Not to compete with anyone else but me. To make sure I am
being who I should be. Because you know, life is fleeting and shit.
I have struggled with flying for the past decade, but decided
we must fly and go somewhere on our anniversary. This second half of my life
would not be consumed with fear, I declared to my head. We live in Los Angeles, and I chose San Francisco.
Easy enough to head back if the kids had an accident and
We flew from Burbank to Oakland. We hopped on the Bart. I
was nervous about going under the Bay, but barely thought about it once it was
apparent we were under a tunnel for five minutes. This is how it needs to be.
I once wasn't so scared. I once traveled at every opportunity I was given.
My husband and I walked up the flight of stairs from the Bart and were
greeted by a beautiful, sunny, cool San Francisco day. We checked in at our
boutique hotel, the Hotel Vitale, and suddenly I wanted to do the bike ride we had planned for Saturday right then. I think it was adrenaline.
We hopped on our rented bikes and pedaled across the Golden
Gate bridge. I found that part anti-climatic. Crowded, noisy, passed by a few
locals in biking gear who I thought were asses for riding so fast through such
a crowd. The masses departed for cocktails and food around Saulsalito. We were alone. We kept on biking.
We didn't talk much. It was safer to bike single file. I was
lost in my thoughts. I long and appreciate moments when I can be outside,
working, lost in my thoughts. I marveled at the quaintness of Mill Valley, the
beauty of San Francisco off in the distance. The kids playing and the beautiful
bike trails. I thought of our own bike trails in LA. Marred with homeless
people, gang bangers and people having sex (I've seen all those things). We
ferried back to the city after 24 miles and headed out for a delicious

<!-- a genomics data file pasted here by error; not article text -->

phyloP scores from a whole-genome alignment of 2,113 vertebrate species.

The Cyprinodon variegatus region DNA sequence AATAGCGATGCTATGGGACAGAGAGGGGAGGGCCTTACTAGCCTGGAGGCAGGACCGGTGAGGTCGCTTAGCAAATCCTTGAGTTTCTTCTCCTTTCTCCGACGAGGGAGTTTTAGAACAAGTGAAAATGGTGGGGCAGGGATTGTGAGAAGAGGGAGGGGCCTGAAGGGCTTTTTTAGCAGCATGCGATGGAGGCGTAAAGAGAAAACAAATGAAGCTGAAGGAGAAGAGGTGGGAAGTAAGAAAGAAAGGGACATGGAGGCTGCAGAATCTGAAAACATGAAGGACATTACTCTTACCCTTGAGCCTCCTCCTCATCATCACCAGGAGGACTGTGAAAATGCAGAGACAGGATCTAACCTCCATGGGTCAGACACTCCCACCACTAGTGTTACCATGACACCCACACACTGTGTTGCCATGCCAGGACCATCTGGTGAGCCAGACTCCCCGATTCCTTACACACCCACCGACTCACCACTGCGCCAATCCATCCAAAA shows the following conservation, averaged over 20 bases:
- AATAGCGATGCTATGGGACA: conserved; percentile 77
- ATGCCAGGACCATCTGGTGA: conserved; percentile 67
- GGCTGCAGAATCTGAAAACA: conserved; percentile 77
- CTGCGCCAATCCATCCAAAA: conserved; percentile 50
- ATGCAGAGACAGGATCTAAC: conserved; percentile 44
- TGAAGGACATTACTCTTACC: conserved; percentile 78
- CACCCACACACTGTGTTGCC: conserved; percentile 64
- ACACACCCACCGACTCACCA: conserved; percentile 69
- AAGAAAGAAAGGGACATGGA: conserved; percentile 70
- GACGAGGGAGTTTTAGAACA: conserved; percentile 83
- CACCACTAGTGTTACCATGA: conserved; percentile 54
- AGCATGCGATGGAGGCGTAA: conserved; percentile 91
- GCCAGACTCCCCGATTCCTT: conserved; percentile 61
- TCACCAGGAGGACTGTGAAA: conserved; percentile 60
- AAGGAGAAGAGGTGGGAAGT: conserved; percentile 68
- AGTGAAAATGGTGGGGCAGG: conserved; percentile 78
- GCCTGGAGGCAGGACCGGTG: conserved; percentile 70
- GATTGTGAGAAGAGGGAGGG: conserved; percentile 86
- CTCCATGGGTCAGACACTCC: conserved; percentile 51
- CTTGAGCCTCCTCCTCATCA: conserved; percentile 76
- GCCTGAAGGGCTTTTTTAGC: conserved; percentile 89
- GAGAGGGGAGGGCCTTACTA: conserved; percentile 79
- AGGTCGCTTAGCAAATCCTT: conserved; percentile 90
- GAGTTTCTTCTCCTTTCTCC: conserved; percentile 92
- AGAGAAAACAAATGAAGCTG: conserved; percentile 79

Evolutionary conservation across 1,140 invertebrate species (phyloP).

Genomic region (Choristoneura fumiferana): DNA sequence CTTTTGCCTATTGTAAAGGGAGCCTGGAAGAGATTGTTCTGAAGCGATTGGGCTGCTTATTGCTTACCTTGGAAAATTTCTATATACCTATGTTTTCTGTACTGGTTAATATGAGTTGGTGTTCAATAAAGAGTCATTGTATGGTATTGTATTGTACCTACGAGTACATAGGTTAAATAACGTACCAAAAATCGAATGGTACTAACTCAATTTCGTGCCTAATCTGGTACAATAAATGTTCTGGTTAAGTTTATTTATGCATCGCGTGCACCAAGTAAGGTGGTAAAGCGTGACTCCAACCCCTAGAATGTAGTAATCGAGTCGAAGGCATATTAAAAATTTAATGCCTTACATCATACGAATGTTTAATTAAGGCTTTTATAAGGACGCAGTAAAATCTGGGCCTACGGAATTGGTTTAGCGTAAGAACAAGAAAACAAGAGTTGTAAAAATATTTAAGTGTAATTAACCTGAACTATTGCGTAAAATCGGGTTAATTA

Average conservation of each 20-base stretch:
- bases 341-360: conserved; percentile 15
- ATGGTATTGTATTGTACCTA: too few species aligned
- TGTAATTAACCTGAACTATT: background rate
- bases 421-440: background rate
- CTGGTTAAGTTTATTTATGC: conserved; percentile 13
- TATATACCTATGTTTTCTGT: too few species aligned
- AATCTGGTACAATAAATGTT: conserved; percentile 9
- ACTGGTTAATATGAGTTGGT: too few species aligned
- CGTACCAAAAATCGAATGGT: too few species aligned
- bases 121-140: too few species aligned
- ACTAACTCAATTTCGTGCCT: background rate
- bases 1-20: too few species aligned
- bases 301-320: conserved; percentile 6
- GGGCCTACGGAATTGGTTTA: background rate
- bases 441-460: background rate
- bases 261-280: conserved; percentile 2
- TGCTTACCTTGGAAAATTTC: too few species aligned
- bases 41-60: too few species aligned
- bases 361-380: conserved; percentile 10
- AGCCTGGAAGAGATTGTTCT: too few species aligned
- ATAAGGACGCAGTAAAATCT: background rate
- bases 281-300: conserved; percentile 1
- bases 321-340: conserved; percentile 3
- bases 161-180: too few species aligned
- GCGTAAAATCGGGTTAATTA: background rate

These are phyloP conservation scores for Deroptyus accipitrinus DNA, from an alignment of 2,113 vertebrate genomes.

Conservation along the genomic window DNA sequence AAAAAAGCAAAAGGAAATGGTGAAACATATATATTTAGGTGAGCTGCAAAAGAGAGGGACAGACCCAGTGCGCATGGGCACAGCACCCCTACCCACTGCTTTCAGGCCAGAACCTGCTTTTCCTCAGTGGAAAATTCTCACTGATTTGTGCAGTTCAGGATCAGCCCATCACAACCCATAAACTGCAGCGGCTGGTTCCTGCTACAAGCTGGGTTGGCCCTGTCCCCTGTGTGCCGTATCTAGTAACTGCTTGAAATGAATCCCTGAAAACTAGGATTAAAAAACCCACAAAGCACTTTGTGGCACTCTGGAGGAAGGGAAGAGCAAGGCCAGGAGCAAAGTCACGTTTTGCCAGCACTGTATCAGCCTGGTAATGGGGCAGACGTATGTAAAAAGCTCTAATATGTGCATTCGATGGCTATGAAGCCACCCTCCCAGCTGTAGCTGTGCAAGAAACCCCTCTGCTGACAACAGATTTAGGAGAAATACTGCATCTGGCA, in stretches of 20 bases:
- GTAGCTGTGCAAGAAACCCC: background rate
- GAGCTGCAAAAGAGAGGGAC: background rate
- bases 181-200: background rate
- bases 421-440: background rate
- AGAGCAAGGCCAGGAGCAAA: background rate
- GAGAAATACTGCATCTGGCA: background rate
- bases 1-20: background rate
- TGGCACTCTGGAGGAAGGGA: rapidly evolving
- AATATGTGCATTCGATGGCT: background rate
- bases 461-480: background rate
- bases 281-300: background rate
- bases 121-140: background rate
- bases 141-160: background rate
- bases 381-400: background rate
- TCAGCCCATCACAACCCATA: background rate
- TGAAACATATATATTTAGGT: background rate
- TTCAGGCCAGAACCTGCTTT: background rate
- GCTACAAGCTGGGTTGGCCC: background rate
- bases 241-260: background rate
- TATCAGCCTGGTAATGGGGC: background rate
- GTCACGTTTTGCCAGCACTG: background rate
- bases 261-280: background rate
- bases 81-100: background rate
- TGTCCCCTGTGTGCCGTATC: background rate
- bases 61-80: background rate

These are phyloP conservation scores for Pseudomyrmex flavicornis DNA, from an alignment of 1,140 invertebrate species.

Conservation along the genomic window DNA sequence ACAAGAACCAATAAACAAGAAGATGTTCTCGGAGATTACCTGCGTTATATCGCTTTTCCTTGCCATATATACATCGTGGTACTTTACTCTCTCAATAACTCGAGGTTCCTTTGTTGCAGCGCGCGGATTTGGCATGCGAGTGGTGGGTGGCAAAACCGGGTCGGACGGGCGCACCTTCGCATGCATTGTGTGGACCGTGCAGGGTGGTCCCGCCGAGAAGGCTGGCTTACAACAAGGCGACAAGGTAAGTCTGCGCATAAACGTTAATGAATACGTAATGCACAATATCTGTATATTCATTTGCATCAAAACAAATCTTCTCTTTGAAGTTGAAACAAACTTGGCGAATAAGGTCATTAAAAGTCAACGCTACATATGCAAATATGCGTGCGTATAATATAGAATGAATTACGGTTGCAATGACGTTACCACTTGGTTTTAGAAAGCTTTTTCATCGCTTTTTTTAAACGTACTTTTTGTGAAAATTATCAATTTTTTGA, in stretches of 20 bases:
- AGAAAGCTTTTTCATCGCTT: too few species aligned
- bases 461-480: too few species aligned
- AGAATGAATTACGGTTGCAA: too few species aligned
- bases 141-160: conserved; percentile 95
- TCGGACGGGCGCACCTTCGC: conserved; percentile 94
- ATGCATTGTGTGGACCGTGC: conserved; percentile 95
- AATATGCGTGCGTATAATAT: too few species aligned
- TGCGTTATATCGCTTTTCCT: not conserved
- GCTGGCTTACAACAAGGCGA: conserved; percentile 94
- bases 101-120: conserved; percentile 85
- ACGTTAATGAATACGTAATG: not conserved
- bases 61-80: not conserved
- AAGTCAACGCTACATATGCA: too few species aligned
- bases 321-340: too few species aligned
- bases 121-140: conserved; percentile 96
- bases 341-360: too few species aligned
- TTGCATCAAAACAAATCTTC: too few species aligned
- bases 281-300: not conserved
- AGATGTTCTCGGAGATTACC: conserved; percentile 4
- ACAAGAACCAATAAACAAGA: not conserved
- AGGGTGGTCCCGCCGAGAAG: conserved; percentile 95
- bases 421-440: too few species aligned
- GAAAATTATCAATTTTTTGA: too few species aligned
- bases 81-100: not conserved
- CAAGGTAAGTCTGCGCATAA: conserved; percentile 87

dinner near Russian Hill.
My husband gave me a beautiful diamond bracelet. We split
a bottle of wine and ate spectacular food. We are so damn lucky, I know.
Saturday we were a bit hungover and not sure exactly what
to do with ourselves.
Everything had been so quaint and perfect the day before, I
was irritated. Not sure if I could share with my husband what was bothering me.
What's wrong, he asked, while we sat in our hotel room.
A beautiful view of the bridge behind us.
"I'm sorry," I said, "But, you know, it's just that it's hard to
feel romance after 10 years of marriage and frankly sometimes I wish I could
just live a thousand lives and fuck a lot of different people and live a lot of
I had been staring out the window for awhile, jealous of the
parents pushing their kids to the fabulous market, thinking we should live
somewhere flat. We always live on hills in Los Angeles. Plus, it's the hit-and-run capital of the world, yet I kept thinking our lives would be better if
we lived somewhere with somewhere that was flat.
My husband didn't get mad. His response was typical, and why
I married him and have stayed.
I know, he said. He told me how while he was at his reunion at Harvard, just a few weeks back, he was surrounded by some very successful,
interesting people . Yet none of them lived a thousand lives. They only got to
live their one life. They only got to experience so much.
I countered with, "But what about all those people on
Facebook who say, 'I knew he was the one' or 'he's the best,' etc."
We rolled our eyes and talked about how maybe some people
really feel that way.
Yet, we also know people who made grand pronouncements of
love and are really fighting like cats and dogs off Facebook.